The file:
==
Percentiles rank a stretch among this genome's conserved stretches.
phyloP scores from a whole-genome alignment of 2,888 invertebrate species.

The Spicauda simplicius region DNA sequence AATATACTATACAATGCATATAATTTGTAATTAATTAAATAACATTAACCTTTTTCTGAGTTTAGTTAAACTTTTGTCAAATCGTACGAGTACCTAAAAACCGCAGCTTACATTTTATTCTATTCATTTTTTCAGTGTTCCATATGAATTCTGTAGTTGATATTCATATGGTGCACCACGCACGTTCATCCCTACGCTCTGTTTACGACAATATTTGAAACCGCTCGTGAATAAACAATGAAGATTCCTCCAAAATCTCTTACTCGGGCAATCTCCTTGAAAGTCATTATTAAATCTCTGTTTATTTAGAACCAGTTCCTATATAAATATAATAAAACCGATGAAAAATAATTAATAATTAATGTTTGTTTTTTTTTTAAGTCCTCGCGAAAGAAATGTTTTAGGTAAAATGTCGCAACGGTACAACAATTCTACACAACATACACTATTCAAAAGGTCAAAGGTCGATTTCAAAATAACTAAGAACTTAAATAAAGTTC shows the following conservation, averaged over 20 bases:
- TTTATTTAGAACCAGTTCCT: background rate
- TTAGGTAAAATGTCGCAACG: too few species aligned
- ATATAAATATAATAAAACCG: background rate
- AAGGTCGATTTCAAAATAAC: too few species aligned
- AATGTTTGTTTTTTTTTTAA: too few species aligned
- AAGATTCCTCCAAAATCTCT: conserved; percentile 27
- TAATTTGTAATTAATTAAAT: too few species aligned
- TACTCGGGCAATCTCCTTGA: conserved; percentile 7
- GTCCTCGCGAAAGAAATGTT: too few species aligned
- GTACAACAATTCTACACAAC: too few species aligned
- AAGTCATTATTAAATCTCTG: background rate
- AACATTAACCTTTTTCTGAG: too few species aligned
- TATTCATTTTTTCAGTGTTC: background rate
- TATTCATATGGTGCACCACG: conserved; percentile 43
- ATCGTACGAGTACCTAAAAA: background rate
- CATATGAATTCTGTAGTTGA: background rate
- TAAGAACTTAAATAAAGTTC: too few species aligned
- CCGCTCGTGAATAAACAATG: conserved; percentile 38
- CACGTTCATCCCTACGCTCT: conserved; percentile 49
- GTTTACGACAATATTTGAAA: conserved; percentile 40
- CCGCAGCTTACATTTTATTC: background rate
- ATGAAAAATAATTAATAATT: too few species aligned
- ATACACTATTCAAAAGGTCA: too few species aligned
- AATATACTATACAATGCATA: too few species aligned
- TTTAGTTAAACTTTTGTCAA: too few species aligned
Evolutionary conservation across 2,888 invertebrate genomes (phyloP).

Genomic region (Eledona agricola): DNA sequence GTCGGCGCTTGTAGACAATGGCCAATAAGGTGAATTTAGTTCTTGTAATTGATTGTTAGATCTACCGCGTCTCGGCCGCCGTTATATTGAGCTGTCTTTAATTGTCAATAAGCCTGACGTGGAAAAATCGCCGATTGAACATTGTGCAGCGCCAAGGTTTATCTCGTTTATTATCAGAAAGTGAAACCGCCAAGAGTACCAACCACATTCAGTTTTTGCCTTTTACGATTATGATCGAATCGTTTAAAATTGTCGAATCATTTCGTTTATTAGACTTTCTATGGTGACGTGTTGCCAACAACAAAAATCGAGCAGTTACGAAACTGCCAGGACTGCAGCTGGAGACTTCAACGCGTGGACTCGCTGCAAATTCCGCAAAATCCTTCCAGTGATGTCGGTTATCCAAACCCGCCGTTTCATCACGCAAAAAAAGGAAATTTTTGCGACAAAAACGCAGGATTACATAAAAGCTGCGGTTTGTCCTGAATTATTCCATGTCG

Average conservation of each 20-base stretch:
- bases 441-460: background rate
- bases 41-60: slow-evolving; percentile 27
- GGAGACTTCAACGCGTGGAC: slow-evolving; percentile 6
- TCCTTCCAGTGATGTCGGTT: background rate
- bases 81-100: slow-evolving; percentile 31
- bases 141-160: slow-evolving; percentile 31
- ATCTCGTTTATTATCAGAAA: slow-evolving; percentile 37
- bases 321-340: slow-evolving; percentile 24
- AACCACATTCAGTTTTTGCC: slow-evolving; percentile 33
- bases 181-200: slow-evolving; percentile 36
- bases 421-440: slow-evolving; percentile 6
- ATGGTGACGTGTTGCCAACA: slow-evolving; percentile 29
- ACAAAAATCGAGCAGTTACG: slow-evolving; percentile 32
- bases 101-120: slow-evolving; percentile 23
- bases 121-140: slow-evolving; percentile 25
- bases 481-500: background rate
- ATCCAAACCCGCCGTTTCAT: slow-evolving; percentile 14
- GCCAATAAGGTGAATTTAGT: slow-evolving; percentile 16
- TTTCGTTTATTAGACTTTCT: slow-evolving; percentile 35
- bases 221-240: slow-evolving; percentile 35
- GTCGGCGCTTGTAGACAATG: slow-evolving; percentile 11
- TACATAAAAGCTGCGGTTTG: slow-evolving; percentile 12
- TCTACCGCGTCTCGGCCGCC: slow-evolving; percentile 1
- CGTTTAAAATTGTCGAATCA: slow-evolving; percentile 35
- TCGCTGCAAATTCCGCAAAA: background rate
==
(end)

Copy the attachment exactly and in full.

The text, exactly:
Percentiles rank a stretch among this genome's conserved stretches.
phyloP scores from a whole-genome alignment of 2,888 invertebrate species.

The Spicauda simplicius region DNA sequence AATATACTATACAATGCATATAATTTGTAATTAATTAAATAACATTAACCTTTTTCTGAGTTTAGTTAAACTTTTGTCAAATCGTACGAGTACCTAAAAACCGCAGCTTACATTTTATTCTATTCATTTTTTCAGTGTTCCATATGAATTCTGTAGTTGATATTCATATGGTGCACCACGCACGTTCATCCCTACGCTCTGTTTACGACAATATTTGAAACCGCTCGTGAATAAACAATGAAGATTCCTCCAAAATCTCTTACTCGGGCAATCTCCTTGAAAGTCATTATTAAATCTCTGTTTATTTAGAACCAGTTCCTATATAAATATAATAAAACCGATGAAAAATAATTAATAATTAATGTTTGTTTTTTTTTTAAGTCCTCGCGAAAGAAATGTTTTAGGTAAAATGTCGCAACGGTACAACAATTCTACACAACATACACTATTCAAAAGGTCAAAGGTCGATTTCAAAATAACTAAGAACTTAAATAAAGTTC shows the following conservation, averaged over 20 bases:
- TTTATTTAGAACCAGTTCCT: background rate
- TTAGGTAAAATGTCGCAACG: too few species aligned
- ATATAAATATAATAAAACCG: background rate
- AAGGTCGATTTCAAAATAAC: too few species aligned
- AATGTTTGTTTTTTTTTTAA: too few species aligned
- AAGATTCCTCCAAAATCTCT: conserved; percentile 27
- TAATTTGTAATTAATTAAAT: too few species aligned
- TACTCGGGCAATCTCCTTGA: conserved; percentile 7
- GTCCTCGCGAAAGAAATGTT: too few species aligned
- GTACAACAATTCTACACAAC: too few species aligned
- AAGTCATTATTAAATCTCTG: background rate
- AACATTAACCTTTTTCTGAG: too few species aligned
- TATTCATTTTTTCAGTGTTC: background rate
- TATTCATATGGTGCACCACG: conserved; percentile 43
- ATCGTACGAGTACCTAAAAA: background rate
- CATATGAATTCTGTAGTTGA: background rate
- TAAGAACTTAAATAAAGTTC: too few species aligned
- CCGCTCGTGAATAAACAATG: conserved; percentile 38
- CACGTTCATCCCTACGCTCT: conserved; percentile 49
- GTTTACGACAATATTTGAAA: conserved; percentile 40
- CCGCAGCTTACATTTTATTC: background rate
- ATGAAAAATAATTAATAATT: too few species aligned
- ATACACTATTCAAAAGGTCA: too few species aligned
- AATATACTATACAATGCATA: too few species aligned
- TTTAGTTAAACTTTTGTCAA: too few species aligned
Evolutionary conservation across 2,888 invertebrate genomes (phyloP).

Genomic region (Eledona agricola): DNA sequence GTCGGCGCTTGTAGACAATGGCCAATAAGGTGAATTTAGTTCTTGTAATTGATTGTTAGATCTACCGCGTCTCGGCCGCCGTTATATTGAGCTGTCTTTAATTGTCAATAAGCCTGACGTGGAAAAATCGCCGATTGAACATTGTGCAGCGCCAAGGTTTATCTCGTTTATTATCAGAAAGTGAAACCGCCAAGAGTACCAACCACATTCAGTTTTTGCCTTTTACGATTATGATCGAATCGTTTAAAATTGTCGAATCATTTCGTTTATTAGACTTTCTATGGTGACGTGTTGCCAACAACAAAAATCGAGCAGTTACGAAACTGCCAGGACTGCAGCTGGAGACTTCAACGCGTGGACTCGCTGCAAATTCCGCAAAATCCTTCCAGTGATGTCGGTTATCCAAACCCGCCGTTTCATCACGCAAAAAAAGGAAATTTTTGCGACAAAAACGCAGGATTACATAAAAGCTGCGGTTTGTCCTGAATTATTCCATGTCG

Average conservation of each 20-base stretch:
- bases 441-460: background rate
- bases 41-60: slow-evolving; percentile 27
- GGAGACTTCAACGCGTGGAC: slow-evolving; percentile 6
- TCCTTCCAGTGATGTCGGTT: background rate
- bases 81-100: slow-evolving; percentile 31
- bases 141-160: slow-evolving; percentile 31
- ATCTCGTTTATTATCAGAAA: slow-evolving; percentile 37
- bases 321-340: slow-evolving; percentile 24
- AACCACATTCAGTTTTTGCC: slow-evolving; percentile 33
- bases 181-200: slow-evolving; percentile 36
- bases 421-440: slow-evolving; percentile 6
- ATGGTGACGTGTTGCCAACA: slow-evolving; percentile 29
- ACAAAAATCGAGCAGTTACG: slow-evolving; percentile 32
- bases 101-120: slow-evolving; percentile 23
- bases 121-140: slow-evolving; percentile 25
- bases 481-500: background rate
- ATCCAAACCCGCCGTTTCAT: slow-evolving; percentile 14
- GCCAATAAGGTGAATTTAGT: slow-evolving; percentile 16
- TTTCGTTTATTAGACTTTCT: slow-evolving; percentile 35
- bases 221-240: slow-evolving; percentile 35
- GTCGGCGCTTGTAGACAATG: slow-evolving; percentile 11
- TACATAAAAGCTGCGGTTTG: slow-evolving; percentile 12
- TCTACCGCGTCTCGGCCGCC: slow-evolving; percentile 1
- CGTTTAAAATTGTCGAATCA: slow-evolving; percentile 35
- TCGCTGCAAATTCCGCAAAA: background rate